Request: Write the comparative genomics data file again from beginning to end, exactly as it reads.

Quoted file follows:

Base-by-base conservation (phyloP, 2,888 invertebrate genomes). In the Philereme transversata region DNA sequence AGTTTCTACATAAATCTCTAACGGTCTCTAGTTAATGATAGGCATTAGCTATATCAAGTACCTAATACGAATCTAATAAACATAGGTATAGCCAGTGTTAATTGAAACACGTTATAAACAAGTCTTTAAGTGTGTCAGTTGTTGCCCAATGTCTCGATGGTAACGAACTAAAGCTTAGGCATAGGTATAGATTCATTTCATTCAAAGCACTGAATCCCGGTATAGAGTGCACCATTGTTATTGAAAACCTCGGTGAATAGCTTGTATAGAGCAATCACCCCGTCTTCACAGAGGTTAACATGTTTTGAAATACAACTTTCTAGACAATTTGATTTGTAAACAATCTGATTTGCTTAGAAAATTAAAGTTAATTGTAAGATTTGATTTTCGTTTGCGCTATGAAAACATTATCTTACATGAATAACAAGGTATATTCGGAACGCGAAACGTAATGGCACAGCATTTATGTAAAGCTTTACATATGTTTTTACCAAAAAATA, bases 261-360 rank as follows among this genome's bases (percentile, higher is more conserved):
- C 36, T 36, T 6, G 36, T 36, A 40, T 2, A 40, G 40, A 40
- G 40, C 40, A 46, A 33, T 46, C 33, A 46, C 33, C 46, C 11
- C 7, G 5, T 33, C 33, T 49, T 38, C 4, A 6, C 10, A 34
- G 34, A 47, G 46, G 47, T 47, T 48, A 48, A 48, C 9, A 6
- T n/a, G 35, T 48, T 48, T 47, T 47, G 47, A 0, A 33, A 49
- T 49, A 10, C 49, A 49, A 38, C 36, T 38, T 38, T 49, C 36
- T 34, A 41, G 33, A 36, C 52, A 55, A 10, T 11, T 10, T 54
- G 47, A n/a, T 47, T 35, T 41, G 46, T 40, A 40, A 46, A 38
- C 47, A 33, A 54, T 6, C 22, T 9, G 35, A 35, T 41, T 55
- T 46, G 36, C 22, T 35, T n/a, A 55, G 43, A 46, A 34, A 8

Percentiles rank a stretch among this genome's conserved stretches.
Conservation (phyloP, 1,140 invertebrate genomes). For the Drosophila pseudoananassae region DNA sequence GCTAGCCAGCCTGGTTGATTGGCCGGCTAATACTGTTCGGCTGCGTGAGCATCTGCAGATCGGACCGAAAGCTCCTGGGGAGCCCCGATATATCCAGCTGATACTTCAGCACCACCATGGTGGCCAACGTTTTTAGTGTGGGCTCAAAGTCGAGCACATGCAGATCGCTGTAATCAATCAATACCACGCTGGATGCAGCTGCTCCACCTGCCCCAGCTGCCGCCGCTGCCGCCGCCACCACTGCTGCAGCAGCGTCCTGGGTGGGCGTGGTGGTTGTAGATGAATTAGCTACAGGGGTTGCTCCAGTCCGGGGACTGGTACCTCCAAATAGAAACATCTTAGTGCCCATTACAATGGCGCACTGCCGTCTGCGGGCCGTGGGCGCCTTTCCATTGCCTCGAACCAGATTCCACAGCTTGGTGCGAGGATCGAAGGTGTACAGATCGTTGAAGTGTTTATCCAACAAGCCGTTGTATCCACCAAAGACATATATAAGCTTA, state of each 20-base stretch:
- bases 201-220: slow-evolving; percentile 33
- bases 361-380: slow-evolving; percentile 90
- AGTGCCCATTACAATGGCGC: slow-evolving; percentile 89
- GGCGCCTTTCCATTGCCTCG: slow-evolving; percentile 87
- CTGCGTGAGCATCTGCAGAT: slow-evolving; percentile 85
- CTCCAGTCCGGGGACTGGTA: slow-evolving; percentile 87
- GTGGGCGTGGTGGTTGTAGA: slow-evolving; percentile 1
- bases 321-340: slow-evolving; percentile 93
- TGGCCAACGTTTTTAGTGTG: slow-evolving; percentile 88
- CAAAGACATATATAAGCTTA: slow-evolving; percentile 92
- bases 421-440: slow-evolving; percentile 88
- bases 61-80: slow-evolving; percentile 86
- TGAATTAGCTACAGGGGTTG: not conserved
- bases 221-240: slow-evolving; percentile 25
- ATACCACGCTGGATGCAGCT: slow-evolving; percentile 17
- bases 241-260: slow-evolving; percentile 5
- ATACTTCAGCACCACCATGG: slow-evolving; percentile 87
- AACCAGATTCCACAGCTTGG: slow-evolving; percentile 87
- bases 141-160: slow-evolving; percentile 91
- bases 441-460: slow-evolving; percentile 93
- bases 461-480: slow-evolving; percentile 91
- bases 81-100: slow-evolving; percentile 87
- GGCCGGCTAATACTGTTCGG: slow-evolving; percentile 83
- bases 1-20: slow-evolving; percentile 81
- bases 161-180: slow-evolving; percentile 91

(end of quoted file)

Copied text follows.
Base-by-base conservation (phyloP, 2,888 invertebrate genomes). In the Philereme transversata region DNA sequence AGTTTCTACATAAATCTCTAACGGTCTCTAGTTAATGATAGGCATTAGCTATATCAAGTACCTAATACGAATCTAATAAACATAGGTATAGCCAGTGTTAATTGAAACACGTTATAAACAAGTCTTTAAGTGTGTCAGTTGTTGCCCAATGTCTCGATGGTAACGAACTAAAGCTTAGGCATAGGTATAGATTCATTTCATTCAAAGCACTGAATCCCGGTATAGAGTGCACCATTGTTATTGAAAACCTCGGTGAATAGCTTGTATAGAGCAATCACCCCGTCTTCACAGAGGTTAACATGTTTTGAAATACAACTTTCTAGACAATTTGATTTGTAAACAATCTGATTTGCTTAGAAAATTAAAGTTAATTGTAAGATTTGATTTTCGTTTGCGCTATGAAAACATTATCTTACATGAATAACAAGGTATATTCGGAACGCGAAACGTAATGGCACAGCATTTATGTAAAGCTTTACATATGTTTTTACCAAAAAATA, bases 261-360 rank as follows among this genome's bases (percentile, higher is more conserved):
- C 36, T 36, T 6, G 36, T 36, A 40, T 2, A 40, G 40, A 40
- G 40, C 40, A 46, A 33, T 46, C 33, A 46, C 33, C 46, C 11
- C 7, G 5, T 33, C 33, T 49, T 38, C 4, A 6, C 10, A 34
- G 34, A 47, G 46, G 47, T 47, T 48, A 48, A 48, C 9, A 6
- T n/a, G 35, T 48, T 48, T 47, T 47, G 47, A 0, A 33, A 49
- T 49, A 10, C 49, A 49, A 38, C 36, T 38, T 38, T 49, C 36
- T 34, A 41, G 33, A 36, C 52, A 55, A 10, T 11, T 10, T 54
- G 47, A n/a, T 47, T 35, T 41, G 46, T 40, A 40, A 46, A 38
- C 47, A 33, A 54, T 6, C 22, T 9, G 35, A 35, T 41, T 55
- T 46, G 36, C 22, T 35, T n/a, A 55, G 43, A 46, A 34, A 8

Percentiles rank a stretch among this genome's conserved stretches.
Conservation (phyloP, 1,140 invertebrate genomes). For the Drosophila pseudoananassae region DNA sequence GCTAGCCAGCCTGGTTGATTGGCCGGCTAATACTGTTCGGCTGCGTGAGCATCTGCAGATCGGACCGAAAGCTCCTGGGGAGCCCCGATATATCCAGCTGATACTTCAGCACCACCATGGTGGCCAACGTTTTTAGTGTGGGCTCAAAGTCGAGCACATGCAGATCGCTGTAATCAATCAATACCACGCTGGATGCAGCTGCTCCACCTGCCCCAGCTGCCGCCGCTGCCGCCGCCACCACTGCTGCAGCAGCGTCCTGGGTGGGCGTGGTGGTTGTAGATGAATTAGCTACAGGGGTTGCTCCAGTCCGGGGACTGGTACCTCCAAATAGAAACATCTTAGTGCCCATTACAATGGCGCACTGCCGTCTGCGGGCCGTGGGCGCCTTTCCATTGCCTCGAACCAGATTCCACAGCTTGGTGCGAGGATCGAAGGTGTACAGATCGTTGAAGTGTTTATCCAACAAGCCGTTGTATCCACCAAAGACATATATAAGCTTA, state of each 20-base stretch:
- bases 201-220: slow-evolving; percentile 33
- bases 361-380: slow-evolving; percentile 90
- AGTGCCCATTACAATGGCGC: slow-evolving; percentile 89
- GGCGCCTTTCCATTGCCTCG: slow-evolving; percentile 87
- CTGCGTGAGCATCTGCAGAT: slow-evolving; percentile 85
- CTCCAGTCCGGGGACTGGTA: slow-evolving; percentile 87
- GTGGGCGTGGTGGTTGTAGA: slow-evolving; percentile 1
- bases 321-340: slow-evolving; percentile 93
- TGGCCAACGTTTTTAGTGTG: slow-evolving; percentile 88
- CAAAGACATATATAAGCTTA: slow-evolving; percentile 92
- bases 421-440: slow-evolving; percentile 88
- bases 61-80: slow-evolving; percentile 86
- TGAATTAGCTACAGGGGTTG: not conserved
- bases 221-240: slow-evolving; percentile 25
- ATACCACGCTGGATGCAGCT: slow-evolving; percentile 17
- bases 241-260: slow-evolving; percentile 5
- ATACTTCAGCACCACCATGG: slow-evolving; percentile 87
- AACCAGATTCCACAGCTTGG: slow-evolving; percentile 87
- bases 141-160: slow-evolving; percentile 91
- bases 441-460: slow-evolving; percentile 93
- bases 461-480: slow-evolving; percentile 91
- bases 81-100: slow-evolving; percentile 87
- GGCCGGCTAATACTGTTCGG: slow-evolving; percentile 83
- bases 1-20: slow-evolving; percentile 81
- bases 161-180: slow-evolving; percentile 91